Driving back down Oilwell  Road I could see into the Kenai Range and found another 'trailhead' for a future hike.

The ATV/snowmobile trail that does triple-duty for hiking.

The Caribou Hills has lots of neat cabins with awesome views.

Who can help me identify this one?

Friday, July 9, 2010

Kenai Peninsula Weather

The weather has been consistent the last week, 55 degrees and rain showers. Even the locals are lamenting that their gardens have stopped growing. Just to show you how varied the weather is on such a huge land mass like Alaska, Fairbanks has topped 80 degrees already this summer. This morning we did have full-on sun and a good look at the mountains. Nice!

The Ninilchik Public Library has become one of our favorite haunts. I'm reading about Captain James Cook and his voyages of discovery. I knew Cook Inlet right behind me was named after him, and that things ended badly in Hawaii, but I was amazed to know he took a single ship out from England and found the east coast of Australia. A good read.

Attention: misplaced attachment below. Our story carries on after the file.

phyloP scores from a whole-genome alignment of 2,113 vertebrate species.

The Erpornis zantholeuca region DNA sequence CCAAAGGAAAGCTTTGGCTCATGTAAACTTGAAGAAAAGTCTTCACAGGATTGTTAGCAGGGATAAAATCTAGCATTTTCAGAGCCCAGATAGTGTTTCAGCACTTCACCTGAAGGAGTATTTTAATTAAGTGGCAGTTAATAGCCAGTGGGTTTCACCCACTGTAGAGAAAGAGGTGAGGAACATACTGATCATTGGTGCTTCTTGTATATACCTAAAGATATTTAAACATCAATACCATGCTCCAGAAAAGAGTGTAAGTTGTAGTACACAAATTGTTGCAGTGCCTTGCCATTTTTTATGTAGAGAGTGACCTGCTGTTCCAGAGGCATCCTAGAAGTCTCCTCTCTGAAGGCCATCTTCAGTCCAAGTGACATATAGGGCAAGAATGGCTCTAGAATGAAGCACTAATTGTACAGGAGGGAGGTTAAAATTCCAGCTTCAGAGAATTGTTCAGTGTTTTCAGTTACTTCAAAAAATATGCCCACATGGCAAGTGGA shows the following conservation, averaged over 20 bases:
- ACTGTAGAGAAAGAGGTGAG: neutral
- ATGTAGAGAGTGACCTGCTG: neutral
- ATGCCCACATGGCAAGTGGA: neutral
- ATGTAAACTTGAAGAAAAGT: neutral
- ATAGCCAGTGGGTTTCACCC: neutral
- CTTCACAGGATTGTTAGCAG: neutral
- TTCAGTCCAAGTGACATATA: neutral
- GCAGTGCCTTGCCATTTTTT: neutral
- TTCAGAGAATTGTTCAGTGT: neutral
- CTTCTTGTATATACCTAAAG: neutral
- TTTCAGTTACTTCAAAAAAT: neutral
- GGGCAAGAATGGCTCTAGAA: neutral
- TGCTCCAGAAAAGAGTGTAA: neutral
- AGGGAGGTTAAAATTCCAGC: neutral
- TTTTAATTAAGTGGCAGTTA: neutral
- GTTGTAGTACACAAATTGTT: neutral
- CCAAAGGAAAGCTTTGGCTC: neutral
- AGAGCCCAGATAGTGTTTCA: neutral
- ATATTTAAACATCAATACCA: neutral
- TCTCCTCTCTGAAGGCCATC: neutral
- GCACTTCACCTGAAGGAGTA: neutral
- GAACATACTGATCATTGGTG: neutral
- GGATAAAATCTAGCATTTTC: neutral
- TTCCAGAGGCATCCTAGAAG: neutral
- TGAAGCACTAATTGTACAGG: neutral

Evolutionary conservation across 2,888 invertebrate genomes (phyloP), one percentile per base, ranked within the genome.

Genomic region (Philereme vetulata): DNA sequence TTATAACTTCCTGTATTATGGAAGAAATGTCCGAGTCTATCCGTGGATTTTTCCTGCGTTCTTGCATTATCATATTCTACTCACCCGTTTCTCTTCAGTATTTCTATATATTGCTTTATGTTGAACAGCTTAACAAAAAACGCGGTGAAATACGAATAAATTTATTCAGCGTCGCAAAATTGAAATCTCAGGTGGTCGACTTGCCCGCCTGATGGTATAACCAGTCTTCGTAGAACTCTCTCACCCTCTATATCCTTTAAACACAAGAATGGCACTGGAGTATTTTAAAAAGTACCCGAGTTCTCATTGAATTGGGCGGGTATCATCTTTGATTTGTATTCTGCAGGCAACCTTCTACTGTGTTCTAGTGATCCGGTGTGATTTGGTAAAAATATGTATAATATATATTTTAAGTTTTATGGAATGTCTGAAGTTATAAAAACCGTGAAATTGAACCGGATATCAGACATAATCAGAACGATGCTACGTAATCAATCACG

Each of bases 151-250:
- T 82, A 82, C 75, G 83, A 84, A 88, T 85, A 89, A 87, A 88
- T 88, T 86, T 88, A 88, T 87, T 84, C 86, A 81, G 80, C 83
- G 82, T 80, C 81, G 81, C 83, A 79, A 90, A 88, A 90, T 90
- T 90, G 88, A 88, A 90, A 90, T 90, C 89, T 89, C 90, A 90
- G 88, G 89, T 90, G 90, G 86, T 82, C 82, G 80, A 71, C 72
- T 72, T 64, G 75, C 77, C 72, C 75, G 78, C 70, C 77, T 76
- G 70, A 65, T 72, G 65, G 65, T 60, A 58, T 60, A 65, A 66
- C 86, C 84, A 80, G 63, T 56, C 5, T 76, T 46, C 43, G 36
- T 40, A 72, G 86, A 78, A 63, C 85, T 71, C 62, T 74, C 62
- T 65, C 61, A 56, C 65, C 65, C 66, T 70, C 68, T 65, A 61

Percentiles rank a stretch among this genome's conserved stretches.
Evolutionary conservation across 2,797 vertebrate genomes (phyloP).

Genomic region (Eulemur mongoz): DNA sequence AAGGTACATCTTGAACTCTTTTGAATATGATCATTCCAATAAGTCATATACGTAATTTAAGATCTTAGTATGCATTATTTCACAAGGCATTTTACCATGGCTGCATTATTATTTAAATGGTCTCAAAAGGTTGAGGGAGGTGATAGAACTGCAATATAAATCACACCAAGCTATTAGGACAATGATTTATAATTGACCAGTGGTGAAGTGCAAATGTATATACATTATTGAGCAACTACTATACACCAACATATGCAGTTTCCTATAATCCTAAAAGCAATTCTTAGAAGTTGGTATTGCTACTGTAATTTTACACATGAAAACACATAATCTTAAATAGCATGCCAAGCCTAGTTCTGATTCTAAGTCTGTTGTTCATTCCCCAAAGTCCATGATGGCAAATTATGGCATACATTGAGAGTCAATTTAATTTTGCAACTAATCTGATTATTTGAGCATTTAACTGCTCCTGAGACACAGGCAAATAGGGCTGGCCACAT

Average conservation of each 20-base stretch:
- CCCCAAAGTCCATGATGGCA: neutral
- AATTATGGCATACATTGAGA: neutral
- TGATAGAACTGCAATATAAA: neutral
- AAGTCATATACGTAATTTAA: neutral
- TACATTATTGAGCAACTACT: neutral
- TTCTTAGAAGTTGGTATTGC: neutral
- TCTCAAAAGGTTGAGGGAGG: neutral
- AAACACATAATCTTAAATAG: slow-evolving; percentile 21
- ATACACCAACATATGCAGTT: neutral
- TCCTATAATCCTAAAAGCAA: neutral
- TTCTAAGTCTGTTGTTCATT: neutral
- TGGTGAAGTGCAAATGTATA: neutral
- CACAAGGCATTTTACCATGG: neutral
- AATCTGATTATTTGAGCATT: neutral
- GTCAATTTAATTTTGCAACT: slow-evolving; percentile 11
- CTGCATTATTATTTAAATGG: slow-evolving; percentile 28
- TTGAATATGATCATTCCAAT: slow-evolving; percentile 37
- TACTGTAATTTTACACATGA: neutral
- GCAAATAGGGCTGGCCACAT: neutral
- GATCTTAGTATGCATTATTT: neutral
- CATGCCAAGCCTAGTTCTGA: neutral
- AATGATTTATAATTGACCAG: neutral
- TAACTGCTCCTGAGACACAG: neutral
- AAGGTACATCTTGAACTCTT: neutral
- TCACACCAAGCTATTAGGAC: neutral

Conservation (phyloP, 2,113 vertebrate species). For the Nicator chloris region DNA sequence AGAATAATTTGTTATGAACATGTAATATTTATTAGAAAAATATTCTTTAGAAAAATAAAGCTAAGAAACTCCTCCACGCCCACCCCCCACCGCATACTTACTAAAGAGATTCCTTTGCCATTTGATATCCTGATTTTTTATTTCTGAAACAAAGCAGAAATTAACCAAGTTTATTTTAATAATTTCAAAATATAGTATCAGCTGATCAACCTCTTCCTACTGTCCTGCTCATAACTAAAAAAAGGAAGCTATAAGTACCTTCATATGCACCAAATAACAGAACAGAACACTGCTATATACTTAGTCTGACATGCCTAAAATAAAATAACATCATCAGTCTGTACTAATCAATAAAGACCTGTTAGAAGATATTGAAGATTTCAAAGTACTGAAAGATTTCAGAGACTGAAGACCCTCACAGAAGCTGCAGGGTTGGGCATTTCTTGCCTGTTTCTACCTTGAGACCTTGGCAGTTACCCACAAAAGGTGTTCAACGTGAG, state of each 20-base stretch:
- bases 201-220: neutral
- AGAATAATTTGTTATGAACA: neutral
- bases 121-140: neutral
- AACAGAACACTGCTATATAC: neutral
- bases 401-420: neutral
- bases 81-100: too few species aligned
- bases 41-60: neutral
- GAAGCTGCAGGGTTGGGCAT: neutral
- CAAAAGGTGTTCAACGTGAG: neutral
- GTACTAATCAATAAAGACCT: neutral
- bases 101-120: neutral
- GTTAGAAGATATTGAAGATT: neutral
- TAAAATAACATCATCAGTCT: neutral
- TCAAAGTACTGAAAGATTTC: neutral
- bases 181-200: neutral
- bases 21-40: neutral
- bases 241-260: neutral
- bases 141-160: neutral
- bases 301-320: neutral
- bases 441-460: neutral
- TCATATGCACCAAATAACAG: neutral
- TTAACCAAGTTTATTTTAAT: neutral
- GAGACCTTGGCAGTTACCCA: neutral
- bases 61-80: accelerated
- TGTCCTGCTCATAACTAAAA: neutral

We're well over 1/2 way thru our time here so rain or shine I've started doing maintenance on all things on wheels in anticipation of becoming a road warrior again. The latest project was to adjust the king pin on the fifth wheel trailer and the matching hitch in the bed of the truck to get the trailer to tow perfectly level. It wasn't off by much, but I might as well make it as good as it can be. I even gave the pin box on the trailer a fresh coat of black paint.

Summer wear Kenai Peninsula style.

Monday, July 5, 2010

In Search of Bullwinkle

We took a ride last night up Oilwell Road looking for moose. Oilwell Road runs 18 miles east into the back country toward the Caribou Hills. We hadn't gone but a few miles when we found our first moose representative. He sure didn't like being caught between us and the small RV park behind him. Later on we found a bull just starting to grow out some antlers.

Hitting one of these guys out on the Sterling Highway is not trivial. They can step out of the brush along the road and be idling along in your lane in seconds. 

As a bonus we got to experience muskeg first hand. I found a small lake just sprouting some liiy pads and blossoms and slopped my way out there for a picture. I knew I should have thrown my rubber boots, the staple of Alaskan footwear, in the truck!

Moose trot.

These guys are very happy with the few mosquitoes this year.

It looks like dry ground, but it's muskeg.